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Emergency Number 112

Recent reports out in Bulgaria state that the staff of the emergency number 112 will receive the adequate medical training required to keep inline with the EU.

It claims that the older 150 emergency number had professional medically trained staff answering calls and were able to decide the seriousness of each case. However since the newer 112 number was introduced staff employed were not trained so highly and priority treatment has been given to less urgent calls, through lack of skills.

Standards of the service across the country appears to also, differ with higher trained staff in Sofia compared to other cities across Bulgaria.

The emergency number is available throughout Bulgaria, after threats with the European courts last year, but in order to prevent a European court case all efforts were made to bring the service up to standards of other EU countries.
The European emergency number 112 was introduced in 1991 to complement national emergency numbers and make emergency services more accessible in all EU Member States. Since 1998, EU rules require Member States to ensure that all fixed and mobile phone users can call 112 free of charge. Since 2003, telecoms operators must provide caller location information to emergency services.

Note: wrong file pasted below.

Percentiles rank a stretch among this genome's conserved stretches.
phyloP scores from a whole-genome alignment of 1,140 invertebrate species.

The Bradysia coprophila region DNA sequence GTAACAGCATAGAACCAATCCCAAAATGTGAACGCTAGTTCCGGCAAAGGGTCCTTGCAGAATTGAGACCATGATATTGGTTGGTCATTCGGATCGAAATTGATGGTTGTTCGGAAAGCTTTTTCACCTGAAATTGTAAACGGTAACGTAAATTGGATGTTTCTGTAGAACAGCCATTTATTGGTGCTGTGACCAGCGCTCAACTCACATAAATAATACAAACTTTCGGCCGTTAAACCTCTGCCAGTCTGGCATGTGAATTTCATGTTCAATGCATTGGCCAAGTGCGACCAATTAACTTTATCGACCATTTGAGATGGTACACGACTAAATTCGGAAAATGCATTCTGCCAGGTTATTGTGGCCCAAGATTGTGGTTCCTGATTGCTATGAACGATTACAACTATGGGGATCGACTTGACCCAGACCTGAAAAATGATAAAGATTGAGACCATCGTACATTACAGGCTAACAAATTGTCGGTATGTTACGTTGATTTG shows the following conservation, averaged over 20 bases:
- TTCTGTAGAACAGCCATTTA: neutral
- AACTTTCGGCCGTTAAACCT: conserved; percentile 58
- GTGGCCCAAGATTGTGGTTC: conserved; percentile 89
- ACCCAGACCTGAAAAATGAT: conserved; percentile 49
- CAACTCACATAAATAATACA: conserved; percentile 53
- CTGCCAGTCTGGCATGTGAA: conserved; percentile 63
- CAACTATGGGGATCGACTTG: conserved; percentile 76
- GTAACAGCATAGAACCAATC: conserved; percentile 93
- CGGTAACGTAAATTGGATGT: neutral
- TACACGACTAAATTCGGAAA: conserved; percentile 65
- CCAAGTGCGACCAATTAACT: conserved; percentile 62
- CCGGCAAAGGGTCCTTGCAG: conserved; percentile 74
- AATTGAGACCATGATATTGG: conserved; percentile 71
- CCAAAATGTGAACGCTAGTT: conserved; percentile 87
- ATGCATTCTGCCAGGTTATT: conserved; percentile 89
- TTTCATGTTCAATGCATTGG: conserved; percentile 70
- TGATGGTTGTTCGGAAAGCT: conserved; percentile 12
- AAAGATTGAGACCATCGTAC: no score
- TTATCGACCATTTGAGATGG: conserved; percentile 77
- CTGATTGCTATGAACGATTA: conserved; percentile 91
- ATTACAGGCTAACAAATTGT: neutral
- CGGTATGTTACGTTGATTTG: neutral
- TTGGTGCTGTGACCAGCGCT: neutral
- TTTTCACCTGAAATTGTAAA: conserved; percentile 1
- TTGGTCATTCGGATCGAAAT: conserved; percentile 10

In June 2008 the Commission launched a website (ec.europa.eu/112) dedicated to 112 providing information in all official EU languages to citizens who travel within the EU.

Other facts

112 can be called from fixed phones and pay phones.
112 also run along other emergency numbers.
112 can be called from mobiles, regardless of networks national roaming and international roaming.
112 calls should be answered within 20 seconds and English, French and German languages are spoken.
112 operators can detect where you are if you are unsure of your location.